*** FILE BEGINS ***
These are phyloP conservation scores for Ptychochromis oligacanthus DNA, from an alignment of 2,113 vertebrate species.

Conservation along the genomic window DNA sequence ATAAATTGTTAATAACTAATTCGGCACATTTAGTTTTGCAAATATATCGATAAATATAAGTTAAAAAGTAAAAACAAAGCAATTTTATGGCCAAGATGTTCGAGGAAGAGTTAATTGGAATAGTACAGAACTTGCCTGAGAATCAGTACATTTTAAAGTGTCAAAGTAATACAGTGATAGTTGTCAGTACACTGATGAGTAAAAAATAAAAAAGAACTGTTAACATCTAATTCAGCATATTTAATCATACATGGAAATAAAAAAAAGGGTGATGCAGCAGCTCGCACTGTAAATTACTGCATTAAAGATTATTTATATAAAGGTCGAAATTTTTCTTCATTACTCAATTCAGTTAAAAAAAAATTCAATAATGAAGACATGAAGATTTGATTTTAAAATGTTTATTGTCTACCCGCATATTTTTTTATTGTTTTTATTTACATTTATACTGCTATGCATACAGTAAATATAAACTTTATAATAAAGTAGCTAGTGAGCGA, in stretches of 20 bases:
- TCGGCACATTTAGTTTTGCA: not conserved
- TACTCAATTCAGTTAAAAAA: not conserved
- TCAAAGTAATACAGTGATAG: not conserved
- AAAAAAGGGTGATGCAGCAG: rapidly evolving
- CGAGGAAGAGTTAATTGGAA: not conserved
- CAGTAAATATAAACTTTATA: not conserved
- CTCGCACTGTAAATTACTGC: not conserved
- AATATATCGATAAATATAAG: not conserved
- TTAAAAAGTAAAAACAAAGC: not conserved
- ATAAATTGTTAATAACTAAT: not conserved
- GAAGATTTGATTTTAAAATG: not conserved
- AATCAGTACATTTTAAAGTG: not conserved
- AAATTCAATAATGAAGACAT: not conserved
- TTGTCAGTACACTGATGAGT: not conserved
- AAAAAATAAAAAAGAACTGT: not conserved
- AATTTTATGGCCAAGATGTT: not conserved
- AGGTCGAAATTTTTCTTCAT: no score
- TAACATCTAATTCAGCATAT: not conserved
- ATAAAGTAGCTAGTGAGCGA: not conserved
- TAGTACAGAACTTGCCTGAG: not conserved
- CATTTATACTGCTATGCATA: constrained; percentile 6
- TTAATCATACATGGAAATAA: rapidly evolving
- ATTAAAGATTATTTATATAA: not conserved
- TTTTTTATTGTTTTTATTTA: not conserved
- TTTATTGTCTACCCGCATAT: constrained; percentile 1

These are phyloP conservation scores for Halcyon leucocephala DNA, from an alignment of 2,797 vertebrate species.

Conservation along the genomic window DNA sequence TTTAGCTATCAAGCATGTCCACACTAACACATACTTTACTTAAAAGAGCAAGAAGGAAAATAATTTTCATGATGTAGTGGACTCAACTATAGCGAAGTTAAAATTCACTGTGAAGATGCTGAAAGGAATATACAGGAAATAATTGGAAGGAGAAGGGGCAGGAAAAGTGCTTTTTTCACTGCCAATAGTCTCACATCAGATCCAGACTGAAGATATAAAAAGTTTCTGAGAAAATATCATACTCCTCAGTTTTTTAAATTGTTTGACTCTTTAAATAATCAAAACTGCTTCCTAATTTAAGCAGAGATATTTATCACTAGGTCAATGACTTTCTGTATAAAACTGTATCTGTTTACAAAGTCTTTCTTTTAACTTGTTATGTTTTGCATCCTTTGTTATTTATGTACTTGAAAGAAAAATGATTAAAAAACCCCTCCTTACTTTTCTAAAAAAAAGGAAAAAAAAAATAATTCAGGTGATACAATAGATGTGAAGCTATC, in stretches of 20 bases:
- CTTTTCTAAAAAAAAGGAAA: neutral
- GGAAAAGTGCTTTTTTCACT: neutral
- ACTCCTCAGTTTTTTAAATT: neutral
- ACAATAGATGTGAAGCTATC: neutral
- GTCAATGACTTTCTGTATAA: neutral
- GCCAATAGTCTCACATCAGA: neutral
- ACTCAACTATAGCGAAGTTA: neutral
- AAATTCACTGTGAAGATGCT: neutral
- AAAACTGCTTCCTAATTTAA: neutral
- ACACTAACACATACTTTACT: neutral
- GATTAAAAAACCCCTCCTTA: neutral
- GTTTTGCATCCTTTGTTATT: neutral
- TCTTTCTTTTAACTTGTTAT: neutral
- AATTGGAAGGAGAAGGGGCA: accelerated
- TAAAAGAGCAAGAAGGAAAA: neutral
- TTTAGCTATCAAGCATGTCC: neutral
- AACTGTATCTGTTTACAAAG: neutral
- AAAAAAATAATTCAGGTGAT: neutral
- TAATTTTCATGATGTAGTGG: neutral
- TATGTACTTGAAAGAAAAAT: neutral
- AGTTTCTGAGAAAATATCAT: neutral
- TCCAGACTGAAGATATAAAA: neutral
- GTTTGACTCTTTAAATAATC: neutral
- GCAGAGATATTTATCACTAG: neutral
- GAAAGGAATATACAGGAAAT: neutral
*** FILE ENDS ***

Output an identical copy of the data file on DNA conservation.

These are phyloP conservation scores for Ptychochromis oligacanthus DNA, from an alignment of 2,113 vertebrate species.

Conservation along the genomic window DNA sequence ATAAATTGTTAATAACTAATTCGGCACATTTAGTTTTGCAAATATATCGATAAATATAAGTTAAAAAGTAAAAACAAAGCAATTTTATGGCCAAGATGTTCGAGGAAGAGTTAATTGGAATAGTACAGAACTTGCCTGAGAATCAGTACATTTTAAAGTGTCAAAGTAATACAGTGATAGTTGTCAGTACACTGATGAGTAAAAAATAAAAAAGAACTGTTAACATCTAATTCAGCATATTTAATCATACATGGAAATAAAAAAAAGGGTGATGCAGCAGCTCGCACTGTAAATTACTGCATTAAAGATTATTTATATAAAGGTCGAAATTTTTCTTCATTACTCAATTCAGTTAAAAAAAAATTCAATAATGAAGACATGAAGATTTGATTTTAAAATGTTTATTGTCTACCCGCATATTTTTTTATTGTTTTTATTTACATTTATACTGCTATGCATACAGTAAATATAAACTTTATAATAAAGTAGCTAGTGAGCGA, in stretches of 20 bases:
- TCGGCACATTTAGTTTTGCA: not conserved
- TACTCAATTCAGTTAAAAAA: not conserved
- TCAAAGTAATACAGTGATAG: not conserved
- AAAAAAGGGTGATGCAGCAG: rapidly evolving
- CGAGGAAGAGTTAATTGGAA: not conserved
- CAGTAAATATAAACTTTATA: not conserved
- CTCGCACTGTAAATTACTGC: not conserved
- AATATATCGATAAATATAAG: not conserved
- TTAAAAAGTAAAAACAAAGC: not conserved
- ATAAATTGTTAATAACTAAT: not conserved
- GAAGATTTGATTTTAAAATG: not conserved
- AATCAGTACATTTTAAAGTG: not conserved
- AAATTCAATAATGAAGACAT: not conserved
- TTGTCAGTACACTGATGAGT: not conserved
- AAAAAATAAAAAAGAACTGT: not conserved
- AATTTTATGGCCAAGATGTT: not conserved
- AGGTCGAAATTTTTCTTCAT: no score
- TAACATCTAATTCAGCATAT: not conserved
- ATAAAGTAGCTAGTGAGCGA: not conserved
- TAGTACAGAACTTGCCTGAG: not conserved
- CATTTATACTGCTATGCATA: constrained; percentile 6
- TTAATCATACATGGAAATAA: rapidly evolving
- ATTAAAGATTATTTATATAA: not conserved
- TTTTTTATTGTTTTTATTTA: not conserved
- TTTATTGTCTACCCGCATAT: constrained; percentile 1

These are phyloP conservation scores for Halcyon leucocephala DNA, from an alignment of 2,797 vertebrate species.

Conservation along the genomic window DNA sequence TTTAGCTATCAAGCATGTCCACACTAACACATACTTTACTTAAAAGAGCAAGAAGGAAAATAATTTTCATGATGTAGTGGACTCAACTATAGCGAAGTTAAAATTCACTGTGAAGATGCTGAAAGGAATATACAGGAAATAATTGGAAGGAGAAGGGGCAGGAAAAGTGCTTTTTTCACTGCCAATAGTCTCACATCAGATCCAGACTGAAGATATAAAAAGTTTCTGAGAAAATATCATACTCCTCAGTTTTTTAAATTGTTTGACTCTTTAAATAATCAAAACTGCTTCCTAATTTAAGCAGAGATATTTATCACTAGGTCAATGACTTTCTGTATAAAACTGTATCTGTTTACAAAGTCTTTCTTTTAACTTGTTATGTTTTGCATCCTTTGTTATTTATGTACTTGAAAGAAAAATGATTAAAAAACCCCTCCTTACTTTTCTAAAAAAAAGGAAAAAAAAAATAATTCAGGTGATACAATAGATGTGAAGCTATC, in stretches of 20 bases:
- CTTTTCTAAAAAAAAGGAAA: neutral
- GGAAAAGTGCTTTTTTCACT: neutral
- ACTCCTCAGTTTTTTAAATT: neutral
- ACAATAGATGTGAAGCTATC: neutral
- GTCAATGACTTTCTGTATAA: neutral
- GCCAATAGTCTCACATCAGA: neutral
- ACTCAACTATAGCGAAGTTA: neutral
- AAATTCACTGTGAAGATGCT: neutral
- AAAACTGCTTCCTAATTTAA: neutral
- ACACTAACACATACTTTACT: neutral
- GATTAAAAAACCCCTCCTTA: neutral
- GTTTTGCATCCTTTGTTATT: neutral
- TCTTTCTTTTAACTTGTTAT: neutral
- AATTGGAAGGAGAAGGGGCA: accelerated
- TAAAAGAGCAAGAAGGAAAA: neutral
- TTTAGCTATCAAGCATGTCC: neutral
- AACTGTATCTGTTTACAAAG: neutral
- AAAAAAATAATTCAGGTGAT: neutral
- TAATTTTCATGATGTAGTGG: neutral
- TATGTACTTGAAAGAAAAAT: neutral
- AGTTTCTGAGAAAATATCAT: neutral
- TCCAGACTGAAGATATAAAA: neutral
- GTTTGACTCTTTAAATAATC: neutral
- GCAGAGATATTTATCACTAG: neutral
- GAAAGGAATATACAGGAAAT: neutral